Subject(s)
COVID-19/diet therapy , COVID-19/diagnosis , Critical Illness/therapy , Fatty Acids, Omega-3/pharmacology , Adult , Aged , Aged, 80 and over , Biomarkers/analysis , Biomarkers/blood , Blood Gas Analysis , Blood Glucose/drug effects , Blood Glucose/metabolism , COVID-19/mortality , COVID-19/physiopathology , Critical Illness/mortality , Dietary Supplements , Double-Blind Method , Fatty Acids, Omega-3/administration & dosage , Female , Hematocrit , Humans , Inflammation Mediators/analysis , Inflammation Mediators/blood , Iran/epidemiology , Kidney/drug effects , Kidney/physiopathology , Kidney/virology , Male , Middle Aged , Mortality , Prognosis , Respiratory System/drug effects , Respiratory System/physiopathology , Respiratory System/virology , SARS-CoV-2/drug effects , Survival Analysis , Treatment Outcome
7.
Chest ; 158(6): e267-e268, 2020 12.
Article in English | MEDLINE | ID: covidwho-860852

ABSTRACT

Systemic capillary leak syndrome is a rare disorder characterized by dysfunctional inflammatory response, endothelial dysfunction, and extravasation of fluid from the vascular space to the interstitial space leading to shock, hemoconcentration, hypoalbuminemia, and subsequent organ failure. The condition may be idiopathic or secondary to an underlying cause, which can include viral infections. Here we describe a patient with acute coronavirus disease 2019 (COVID-19) infection who presented with hemoconcentration, shock, and hypoalbuminemia. The patient subsequently developed rhabdomyolysis and compartment syndrome of all four extremities, requiring fasciotomies. This is the first reported case of systemic capillary leak syndrome associated with COVID-19 infection. This case adds to the evolving spectrum of inflammatory effects associated with this viral infection.


Subject(s)
COVID-19/physiopathology , Capillary Leak Syndrome/physiopathology , Compartment Syndromes/physiopathology , Hypoalbuminemia/physiopathology , Shock/physiopathology , Abdominal Pain/etiology , Acidosis, Lactic/etiology , Acidosis, Lactic/physiopathology , Acidosis, Lactic/therapy , Acute Kidney Injury/etiology , Acute Kidney Injury/physiopathology , Acute Kidney Injury/therapy , COVID-19/complications , COVID-19/therapy , Capillary Leak Syndrome/etiology , Compartment Syndromes/etiology , Compartment Syndromes/surgery , Continuous Renal Replacement Therapy , Crystalloid Solutions/therapeutic use , Edema/etiology , Edema/physiopathology , Fasciotomy , Fatal Outcome , Fluid Therapy , Hematocrit , Humans , Hypoalbuminemia/etiology , Hypoalbuminemia/therapy , Male , Middle Aged , Respiration, Artificial , Rhabdomyolysis/etiology , Rhabdomyolysis/physiopathology , Shock/etiology , Shock/therapy , Tomography, X-Ray Computed , Vasoconstrictor Agents/therapeutic use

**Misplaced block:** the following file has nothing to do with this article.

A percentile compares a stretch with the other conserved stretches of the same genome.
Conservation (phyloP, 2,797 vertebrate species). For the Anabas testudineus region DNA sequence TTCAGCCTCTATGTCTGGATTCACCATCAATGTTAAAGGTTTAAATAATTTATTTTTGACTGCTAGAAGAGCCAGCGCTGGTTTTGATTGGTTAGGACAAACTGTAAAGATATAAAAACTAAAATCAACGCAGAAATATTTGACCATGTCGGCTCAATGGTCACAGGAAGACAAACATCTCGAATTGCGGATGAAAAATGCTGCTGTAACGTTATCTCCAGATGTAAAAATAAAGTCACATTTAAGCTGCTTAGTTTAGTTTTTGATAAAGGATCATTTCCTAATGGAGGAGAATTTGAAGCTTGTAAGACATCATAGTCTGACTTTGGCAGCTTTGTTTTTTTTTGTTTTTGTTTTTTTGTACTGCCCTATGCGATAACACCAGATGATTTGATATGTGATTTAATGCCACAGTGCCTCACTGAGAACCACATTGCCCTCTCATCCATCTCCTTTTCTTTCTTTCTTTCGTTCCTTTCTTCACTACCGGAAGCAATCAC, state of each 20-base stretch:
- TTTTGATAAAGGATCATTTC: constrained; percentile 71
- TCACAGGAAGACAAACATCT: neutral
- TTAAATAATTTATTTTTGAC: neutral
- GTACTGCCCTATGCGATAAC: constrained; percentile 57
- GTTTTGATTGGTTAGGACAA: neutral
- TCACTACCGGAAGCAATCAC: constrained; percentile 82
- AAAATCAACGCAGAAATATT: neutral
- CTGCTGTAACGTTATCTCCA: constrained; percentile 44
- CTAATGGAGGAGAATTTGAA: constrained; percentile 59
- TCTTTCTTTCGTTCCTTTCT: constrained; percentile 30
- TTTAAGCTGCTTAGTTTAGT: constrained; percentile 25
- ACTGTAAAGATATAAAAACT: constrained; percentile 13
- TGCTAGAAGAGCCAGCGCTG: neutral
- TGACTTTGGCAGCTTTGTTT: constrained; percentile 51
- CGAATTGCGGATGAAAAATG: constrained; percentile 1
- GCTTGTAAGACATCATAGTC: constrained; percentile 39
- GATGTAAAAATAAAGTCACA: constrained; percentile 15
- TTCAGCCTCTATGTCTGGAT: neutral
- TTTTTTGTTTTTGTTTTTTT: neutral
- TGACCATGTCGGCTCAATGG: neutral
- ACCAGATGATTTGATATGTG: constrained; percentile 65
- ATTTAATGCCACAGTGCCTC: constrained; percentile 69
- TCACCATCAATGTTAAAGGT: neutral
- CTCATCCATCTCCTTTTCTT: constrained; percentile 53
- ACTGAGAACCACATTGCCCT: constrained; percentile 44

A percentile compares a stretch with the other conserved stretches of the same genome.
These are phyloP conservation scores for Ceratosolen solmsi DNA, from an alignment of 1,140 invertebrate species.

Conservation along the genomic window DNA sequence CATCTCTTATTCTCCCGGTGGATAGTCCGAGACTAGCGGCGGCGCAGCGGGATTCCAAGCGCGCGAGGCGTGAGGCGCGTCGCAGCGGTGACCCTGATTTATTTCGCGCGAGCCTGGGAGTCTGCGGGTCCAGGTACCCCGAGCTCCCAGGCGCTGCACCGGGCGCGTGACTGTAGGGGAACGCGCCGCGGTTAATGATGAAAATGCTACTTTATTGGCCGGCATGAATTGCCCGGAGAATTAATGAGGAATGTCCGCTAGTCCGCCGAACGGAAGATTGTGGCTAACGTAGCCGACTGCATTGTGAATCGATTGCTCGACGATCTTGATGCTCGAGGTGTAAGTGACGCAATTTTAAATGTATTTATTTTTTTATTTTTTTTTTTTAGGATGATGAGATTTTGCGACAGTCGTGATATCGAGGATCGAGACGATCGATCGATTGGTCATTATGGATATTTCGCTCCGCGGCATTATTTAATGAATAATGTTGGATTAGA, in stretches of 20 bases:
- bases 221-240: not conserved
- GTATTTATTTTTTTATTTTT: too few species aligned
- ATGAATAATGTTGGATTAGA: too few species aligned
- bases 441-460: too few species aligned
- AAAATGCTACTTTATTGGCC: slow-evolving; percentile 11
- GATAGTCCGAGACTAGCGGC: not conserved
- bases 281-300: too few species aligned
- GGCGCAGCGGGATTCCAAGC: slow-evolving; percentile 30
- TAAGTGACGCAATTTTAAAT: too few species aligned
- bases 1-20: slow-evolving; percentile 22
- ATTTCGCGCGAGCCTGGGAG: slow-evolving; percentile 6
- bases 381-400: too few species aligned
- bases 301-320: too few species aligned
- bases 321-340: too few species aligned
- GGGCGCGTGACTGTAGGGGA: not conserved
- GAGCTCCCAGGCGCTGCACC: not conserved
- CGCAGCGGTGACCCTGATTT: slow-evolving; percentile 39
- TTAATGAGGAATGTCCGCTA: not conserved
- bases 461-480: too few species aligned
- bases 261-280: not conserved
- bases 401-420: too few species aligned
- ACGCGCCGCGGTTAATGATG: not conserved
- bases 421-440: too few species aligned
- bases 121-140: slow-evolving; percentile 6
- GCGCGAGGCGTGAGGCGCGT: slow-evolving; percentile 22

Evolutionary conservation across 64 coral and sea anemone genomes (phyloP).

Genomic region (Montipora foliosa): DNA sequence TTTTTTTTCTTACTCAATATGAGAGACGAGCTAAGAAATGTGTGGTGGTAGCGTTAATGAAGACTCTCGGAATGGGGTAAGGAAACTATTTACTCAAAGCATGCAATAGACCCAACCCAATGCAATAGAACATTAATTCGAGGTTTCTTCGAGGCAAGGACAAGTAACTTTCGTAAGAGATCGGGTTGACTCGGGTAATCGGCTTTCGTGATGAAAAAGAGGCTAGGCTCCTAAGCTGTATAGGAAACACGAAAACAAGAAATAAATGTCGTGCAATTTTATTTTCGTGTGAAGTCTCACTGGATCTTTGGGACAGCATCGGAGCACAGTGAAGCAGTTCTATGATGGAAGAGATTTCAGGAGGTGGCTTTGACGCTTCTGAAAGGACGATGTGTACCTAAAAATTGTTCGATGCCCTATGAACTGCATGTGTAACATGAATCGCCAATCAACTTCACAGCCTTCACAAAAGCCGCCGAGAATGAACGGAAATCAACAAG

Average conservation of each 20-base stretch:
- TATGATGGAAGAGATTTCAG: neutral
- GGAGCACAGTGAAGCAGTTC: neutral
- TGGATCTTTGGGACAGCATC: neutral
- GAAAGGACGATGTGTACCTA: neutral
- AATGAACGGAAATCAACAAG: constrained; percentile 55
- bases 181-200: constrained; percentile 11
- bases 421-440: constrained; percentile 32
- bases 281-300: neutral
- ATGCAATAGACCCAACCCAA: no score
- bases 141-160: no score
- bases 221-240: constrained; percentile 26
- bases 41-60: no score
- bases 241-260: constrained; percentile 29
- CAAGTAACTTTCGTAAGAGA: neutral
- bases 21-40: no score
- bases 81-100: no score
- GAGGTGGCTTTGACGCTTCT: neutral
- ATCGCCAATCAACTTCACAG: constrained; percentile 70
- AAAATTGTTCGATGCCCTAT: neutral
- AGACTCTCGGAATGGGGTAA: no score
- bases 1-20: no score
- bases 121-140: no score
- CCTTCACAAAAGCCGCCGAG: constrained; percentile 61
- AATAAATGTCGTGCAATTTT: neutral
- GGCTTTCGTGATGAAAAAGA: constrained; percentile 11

8.
Cells ; 9(8)2020 08 08.
Article in English | MEDLINE | ID: covidwho-822552

ABSTRACT

Understanding the process of aging is still an important challenge to enable healthy aging and to prevent age-related diseases. Most studies in age research investigate the decline in organ functionality and gene activity with age. The focus on decline can even be considered a paradigm in that field. However, there are certain aspects that remain surprisingly stable and keep the organism robust. Here, we present and discuss various properties of robust behavior during human and animal aging, including physiological and molecular biological features, such as the hematocrit, body temperature, immunity against infectious diseases and others. We examine, in the context of robustness, the different theories of how aging occurs. We regard the role of aging in the light of evolution.


Subject(s)
Aging , Cellular Senescence , Animals , Body Temperature , Hematocrit , Humans , Immunity, Innate , Oxidation-Reduction
9.
Biosci Rep ; 40(8)2020 08 28.
Article in English | MEDLINE | ID: covidwho-690426

ABSTRACT

The new 2019 coronavirus disease (COVID-19), according to the World Health Organization (WHO), has been characterized as a pandemic. As more is being discovered about this virus, we aim to report findings of the complete blood count (CBC) of COVID-19 patients. This would serve in providing physicians with important knowledge on the changes that can be expected from the CBC of mild and normal COVID-19 patients. A total of 208 mild and common patients were admitted at the Dongnan Hospital located in the city of Xiaogan, Hubei, China. The CBCs of these patients, following a confirmed diagnosis of COVID-19, were retrospectively analyzed and a significant P<0.05 was found after a full statistical analysis was conducted using the Statistical Package for the Social Sciences (IBM SPSS). CBC analysis revealed changes in the levels of red blood cells (RBCs), hemoglobin (HGB), hematocrit (HCT), mean corpuscular volume (MCV), and C-reactive protein (CRP). Clinicians should expect similar findings when dealing with the new COVID-19.


Subject(s)
Betacoronavirus/pathogenicity , Coronary Disease/diagnosis , Coronavirus Infections/diagnosis , Diabetes Mellitus/diagnosis , Hypertension/diagnosis , Pneumonia, Viral/diagnosis , Respiratory Insufficiency/diagnosis , Adult , Aged , Asymptomatic Diseases , Blood Cell Count , C-Reactive Protein/metabolism , COVID-19 , China/epidemiology , Comorbidity , Coronary Disease/blood , Coronary Disease/epidemiology , Coronary Disease/physiopathology , Coronavirus Infections/blood , Coronavirus Infections/epidemiology , Coronavirus Infections/physiopathology , Diabetes Mellitus/blood , Diabetes Mellitus/epidemiology , Diabetes Mellitus/physiopathology , Erythrocyte Indices , Erythrocytes/pathology , Erythrocytes/virology , Female , Hematocrit , Hemoglobins/metabolism , Humans , Hypertension/blood , Hypertension/epidemiology , Hypertension/physiopathology , Male , Middle Aged , Pandemics , Pneumonia, Viral/blood , Pneumonia, Viral/epidemiology , Pneumonia, Viral/physiopathology , Respiratory Insufficiency/blood , Respiratory Insufficiency/epidemiology , Respiratory Insufficiency/physiopathology , Retrospective Studies , SARS-CoV-2 , Severity of Illness Index